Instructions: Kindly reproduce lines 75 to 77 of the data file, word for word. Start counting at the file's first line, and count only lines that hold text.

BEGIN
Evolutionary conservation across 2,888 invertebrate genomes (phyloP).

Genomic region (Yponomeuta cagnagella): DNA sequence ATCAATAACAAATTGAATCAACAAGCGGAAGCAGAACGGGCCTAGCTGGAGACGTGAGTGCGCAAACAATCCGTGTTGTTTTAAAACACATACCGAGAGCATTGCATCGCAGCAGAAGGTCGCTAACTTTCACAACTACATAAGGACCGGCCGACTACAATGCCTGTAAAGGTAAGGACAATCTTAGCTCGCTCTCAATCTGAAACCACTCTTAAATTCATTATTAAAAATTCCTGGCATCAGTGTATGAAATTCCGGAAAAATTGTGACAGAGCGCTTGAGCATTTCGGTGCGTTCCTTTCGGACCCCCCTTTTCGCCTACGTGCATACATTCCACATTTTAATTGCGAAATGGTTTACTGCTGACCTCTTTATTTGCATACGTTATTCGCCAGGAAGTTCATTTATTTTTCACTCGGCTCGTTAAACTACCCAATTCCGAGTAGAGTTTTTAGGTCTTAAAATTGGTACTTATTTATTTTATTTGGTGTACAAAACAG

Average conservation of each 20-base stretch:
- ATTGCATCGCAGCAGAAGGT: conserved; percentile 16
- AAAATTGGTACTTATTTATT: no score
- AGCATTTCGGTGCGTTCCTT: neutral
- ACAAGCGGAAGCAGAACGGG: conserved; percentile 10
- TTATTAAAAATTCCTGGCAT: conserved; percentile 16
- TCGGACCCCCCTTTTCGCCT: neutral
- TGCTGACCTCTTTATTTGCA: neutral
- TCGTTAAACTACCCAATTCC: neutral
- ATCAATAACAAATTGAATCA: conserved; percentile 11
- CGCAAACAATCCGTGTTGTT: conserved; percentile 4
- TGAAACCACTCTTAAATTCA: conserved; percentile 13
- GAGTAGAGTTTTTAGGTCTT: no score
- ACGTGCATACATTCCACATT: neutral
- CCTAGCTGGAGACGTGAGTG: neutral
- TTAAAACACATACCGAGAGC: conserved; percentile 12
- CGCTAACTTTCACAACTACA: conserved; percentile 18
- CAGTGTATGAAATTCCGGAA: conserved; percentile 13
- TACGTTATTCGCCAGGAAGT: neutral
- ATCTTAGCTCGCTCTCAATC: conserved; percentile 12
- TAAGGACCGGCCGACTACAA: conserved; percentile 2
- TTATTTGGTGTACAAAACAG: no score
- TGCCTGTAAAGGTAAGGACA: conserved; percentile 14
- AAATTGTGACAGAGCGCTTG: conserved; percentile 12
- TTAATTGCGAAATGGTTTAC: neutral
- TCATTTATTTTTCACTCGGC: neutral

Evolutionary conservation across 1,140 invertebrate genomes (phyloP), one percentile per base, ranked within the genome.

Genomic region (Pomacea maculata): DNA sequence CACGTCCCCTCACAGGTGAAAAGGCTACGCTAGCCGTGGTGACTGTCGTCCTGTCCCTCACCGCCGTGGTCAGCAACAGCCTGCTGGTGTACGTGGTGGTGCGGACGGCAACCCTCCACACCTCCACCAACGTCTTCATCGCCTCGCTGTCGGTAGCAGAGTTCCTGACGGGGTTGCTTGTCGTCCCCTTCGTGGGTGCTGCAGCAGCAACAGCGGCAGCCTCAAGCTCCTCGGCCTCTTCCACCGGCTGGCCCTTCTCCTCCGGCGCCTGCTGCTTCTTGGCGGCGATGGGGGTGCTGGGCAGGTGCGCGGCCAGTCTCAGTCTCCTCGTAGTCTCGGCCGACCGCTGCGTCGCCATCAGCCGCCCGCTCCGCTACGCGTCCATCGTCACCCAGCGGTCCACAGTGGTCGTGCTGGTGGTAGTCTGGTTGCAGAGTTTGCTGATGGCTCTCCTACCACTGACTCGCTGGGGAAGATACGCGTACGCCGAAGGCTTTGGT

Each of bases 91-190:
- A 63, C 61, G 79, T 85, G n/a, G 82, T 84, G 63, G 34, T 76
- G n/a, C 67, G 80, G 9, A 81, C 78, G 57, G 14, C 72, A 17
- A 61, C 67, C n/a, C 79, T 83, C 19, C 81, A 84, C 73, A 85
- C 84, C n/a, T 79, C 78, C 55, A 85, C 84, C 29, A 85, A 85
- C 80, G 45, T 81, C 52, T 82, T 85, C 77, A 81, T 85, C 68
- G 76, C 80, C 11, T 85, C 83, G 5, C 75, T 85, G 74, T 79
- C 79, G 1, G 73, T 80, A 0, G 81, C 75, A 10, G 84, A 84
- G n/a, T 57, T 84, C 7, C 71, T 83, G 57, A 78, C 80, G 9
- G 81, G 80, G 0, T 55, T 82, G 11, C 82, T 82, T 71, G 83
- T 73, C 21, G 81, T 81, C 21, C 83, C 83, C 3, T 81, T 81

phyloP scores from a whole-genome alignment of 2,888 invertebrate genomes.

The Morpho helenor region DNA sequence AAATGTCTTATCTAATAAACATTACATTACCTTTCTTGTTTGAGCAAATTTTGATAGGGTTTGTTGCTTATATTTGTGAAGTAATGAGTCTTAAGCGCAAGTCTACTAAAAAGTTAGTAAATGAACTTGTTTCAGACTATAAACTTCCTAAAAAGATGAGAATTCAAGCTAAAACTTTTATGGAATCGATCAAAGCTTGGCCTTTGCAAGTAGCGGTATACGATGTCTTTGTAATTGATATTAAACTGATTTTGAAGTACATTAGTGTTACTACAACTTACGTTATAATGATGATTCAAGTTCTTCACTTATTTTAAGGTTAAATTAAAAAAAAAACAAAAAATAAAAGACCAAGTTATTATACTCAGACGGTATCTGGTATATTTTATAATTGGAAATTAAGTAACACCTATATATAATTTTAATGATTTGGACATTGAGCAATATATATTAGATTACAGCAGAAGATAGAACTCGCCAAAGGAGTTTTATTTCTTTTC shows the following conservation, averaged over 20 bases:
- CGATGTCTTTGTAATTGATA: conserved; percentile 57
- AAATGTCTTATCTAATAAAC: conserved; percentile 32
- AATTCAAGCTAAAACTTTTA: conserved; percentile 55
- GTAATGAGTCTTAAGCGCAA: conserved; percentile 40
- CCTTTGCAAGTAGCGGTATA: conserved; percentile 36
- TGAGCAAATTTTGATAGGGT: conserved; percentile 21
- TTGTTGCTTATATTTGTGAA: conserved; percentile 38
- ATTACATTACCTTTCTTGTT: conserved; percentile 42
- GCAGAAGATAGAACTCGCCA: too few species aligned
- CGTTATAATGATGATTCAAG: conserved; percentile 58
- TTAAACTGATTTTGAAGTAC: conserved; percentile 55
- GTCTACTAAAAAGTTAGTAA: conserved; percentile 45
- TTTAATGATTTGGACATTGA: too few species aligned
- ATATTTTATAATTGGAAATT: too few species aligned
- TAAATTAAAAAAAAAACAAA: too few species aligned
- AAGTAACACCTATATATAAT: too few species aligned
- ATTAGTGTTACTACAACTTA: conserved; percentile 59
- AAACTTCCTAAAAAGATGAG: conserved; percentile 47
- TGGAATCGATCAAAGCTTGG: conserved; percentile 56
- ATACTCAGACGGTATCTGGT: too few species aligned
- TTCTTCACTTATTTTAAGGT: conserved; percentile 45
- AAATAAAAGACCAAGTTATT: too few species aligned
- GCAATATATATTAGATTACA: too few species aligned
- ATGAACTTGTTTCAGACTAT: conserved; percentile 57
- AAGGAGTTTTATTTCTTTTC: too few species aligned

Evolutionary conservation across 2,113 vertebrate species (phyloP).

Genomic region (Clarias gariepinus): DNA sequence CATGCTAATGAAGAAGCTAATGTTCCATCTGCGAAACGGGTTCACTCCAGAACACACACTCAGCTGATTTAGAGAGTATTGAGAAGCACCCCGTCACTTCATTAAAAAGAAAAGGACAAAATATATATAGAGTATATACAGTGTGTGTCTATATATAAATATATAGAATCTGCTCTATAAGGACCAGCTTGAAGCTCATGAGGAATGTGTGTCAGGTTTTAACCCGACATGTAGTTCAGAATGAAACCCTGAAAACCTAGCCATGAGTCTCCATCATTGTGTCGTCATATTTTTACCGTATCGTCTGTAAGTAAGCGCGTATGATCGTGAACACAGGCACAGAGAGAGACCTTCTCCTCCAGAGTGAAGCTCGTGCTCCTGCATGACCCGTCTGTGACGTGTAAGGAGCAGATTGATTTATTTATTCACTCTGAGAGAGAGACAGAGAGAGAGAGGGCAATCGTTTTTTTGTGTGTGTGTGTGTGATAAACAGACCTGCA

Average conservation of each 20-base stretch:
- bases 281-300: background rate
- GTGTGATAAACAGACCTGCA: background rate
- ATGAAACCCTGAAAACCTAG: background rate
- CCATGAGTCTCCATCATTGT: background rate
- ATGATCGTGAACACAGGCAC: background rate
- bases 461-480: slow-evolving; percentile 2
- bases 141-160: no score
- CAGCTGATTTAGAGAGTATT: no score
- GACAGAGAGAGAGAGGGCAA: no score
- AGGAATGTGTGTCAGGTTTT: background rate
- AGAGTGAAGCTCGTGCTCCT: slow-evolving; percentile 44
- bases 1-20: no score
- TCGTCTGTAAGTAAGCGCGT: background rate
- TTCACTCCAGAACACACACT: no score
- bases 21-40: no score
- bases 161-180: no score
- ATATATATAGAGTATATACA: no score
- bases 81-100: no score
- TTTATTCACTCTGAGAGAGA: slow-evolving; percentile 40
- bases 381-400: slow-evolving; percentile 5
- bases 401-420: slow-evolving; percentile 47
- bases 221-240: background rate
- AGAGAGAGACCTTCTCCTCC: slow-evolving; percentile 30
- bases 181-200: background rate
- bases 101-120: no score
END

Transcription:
- CCATGAGTCTCCATCATTGT: background rate
- ATGATCGTGAACACAGGCAC: background rate
- bases 461-480: slow-evolving; percentile 2